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Tokyo Stock Exchange Forced into Early Closing

A second day of sell-offs of technology stocks in the wake of the criminal investigation into an Internet startup forced the Tokyo Stock Exchange to close 20 minutes early on Wednesday.

The Tokyo Stock Exchange was forced to close early as Japan's main stock market index tumbled for a second consecutive day in the wake of a widening criminal investigation of the Internet startup Livedoor, the Associated Press reported. The Livedoor investigation has led to a sell-off in technology shares forcing the exchange to halt operations 20 minutes early due to heavy trading volume.

The surge in transactions led the benchmark for the Tokyo Stock Exchange to plunged 2.9 percent on Wednesday. It was the first time a session has ended early because the exchange could not handle trading volume.

The Nikkei 225 index dropped 464.77 points to close at 15,341.18 points. It is the largest one-day drop since May 10, 2004.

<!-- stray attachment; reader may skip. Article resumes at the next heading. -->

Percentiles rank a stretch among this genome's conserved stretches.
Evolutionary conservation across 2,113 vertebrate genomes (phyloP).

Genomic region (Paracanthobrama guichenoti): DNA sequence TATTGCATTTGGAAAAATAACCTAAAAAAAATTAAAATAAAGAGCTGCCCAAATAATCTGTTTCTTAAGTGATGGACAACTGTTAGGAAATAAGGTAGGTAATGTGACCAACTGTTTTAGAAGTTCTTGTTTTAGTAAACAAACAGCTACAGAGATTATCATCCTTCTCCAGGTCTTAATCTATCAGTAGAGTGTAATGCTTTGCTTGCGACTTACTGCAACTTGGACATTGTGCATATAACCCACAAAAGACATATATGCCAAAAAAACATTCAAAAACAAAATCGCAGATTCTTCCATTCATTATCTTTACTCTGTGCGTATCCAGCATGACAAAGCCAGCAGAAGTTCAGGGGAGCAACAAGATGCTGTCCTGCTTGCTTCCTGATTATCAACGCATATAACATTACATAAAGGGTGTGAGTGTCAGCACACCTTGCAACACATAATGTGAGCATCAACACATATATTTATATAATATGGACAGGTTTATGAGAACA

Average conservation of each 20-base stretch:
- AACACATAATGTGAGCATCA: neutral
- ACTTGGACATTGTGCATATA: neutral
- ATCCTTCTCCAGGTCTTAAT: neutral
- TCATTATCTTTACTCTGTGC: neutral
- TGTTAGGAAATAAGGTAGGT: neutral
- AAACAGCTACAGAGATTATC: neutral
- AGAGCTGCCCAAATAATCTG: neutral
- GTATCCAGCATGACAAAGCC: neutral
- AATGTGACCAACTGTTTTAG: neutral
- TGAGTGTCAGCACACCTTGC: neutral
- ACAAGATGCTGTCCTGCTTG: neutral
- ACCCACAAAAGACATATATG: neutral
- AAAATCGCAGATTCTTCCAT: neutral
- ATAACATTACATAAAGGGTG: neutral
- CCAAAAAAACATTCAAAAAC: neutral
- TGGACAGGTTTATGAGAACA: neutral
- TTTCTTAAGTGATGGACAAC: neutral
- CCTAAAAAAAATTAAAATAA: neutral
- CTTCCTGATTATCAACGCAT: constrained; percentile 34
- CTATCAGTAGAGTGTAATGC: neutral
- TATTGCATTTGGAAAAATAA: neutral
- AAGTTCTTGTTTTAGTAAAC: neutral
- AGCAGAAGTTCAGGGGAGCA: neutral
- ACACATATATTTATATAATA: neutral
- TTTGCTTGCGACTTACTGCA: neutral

On Tuesday, Japanese newspaper reports indicated that the Livedoor investigation began on Monday and was in the process of expanding. Since then the index has fallen nearly 6 percent the last two days.

"Individual and foreign investors are selling in a panic," Satoru Otsuka, senior economist at Mizuho Research Institute in Tokyo told the Associated Press. "The problem is that we have no idea how the Livedoor problem will unfold."

The Japanese newspaper reports said that prosecutors marched into the Tokyo headquarters of Livedoor Monday evening on suspicion of violation of securities laws by giving false information. Led by Takafumi Horie, a business celebrity in Japan, Livedoor is an Internet services company specializing in consulting, telecommunications, mobile sites and software development. According to AP, it also has bought up chunks of other companies and managed to raise money by offering more of its own stock.

A report in the national daily Yomiuri Shimbun said that Livedoor is suspected of concealing a 1 billion yen  deficit for the full-year results ending September 2004. Horie denies any wrongdoing, and authorities did not comment on the Yomiuri report.

Internet-related stocks, such as Yahoo! Japan, got hit in the market's plunge. Electronics firms such as Canon Inc., Toshiba Corp. and Sony Corp also fell, according to AP.

The Tokyo exchange plans to delay the start of afternoon trading 30 minutes on Thursday, in anticipation of increased trading volume, Kyodo News Agency reported.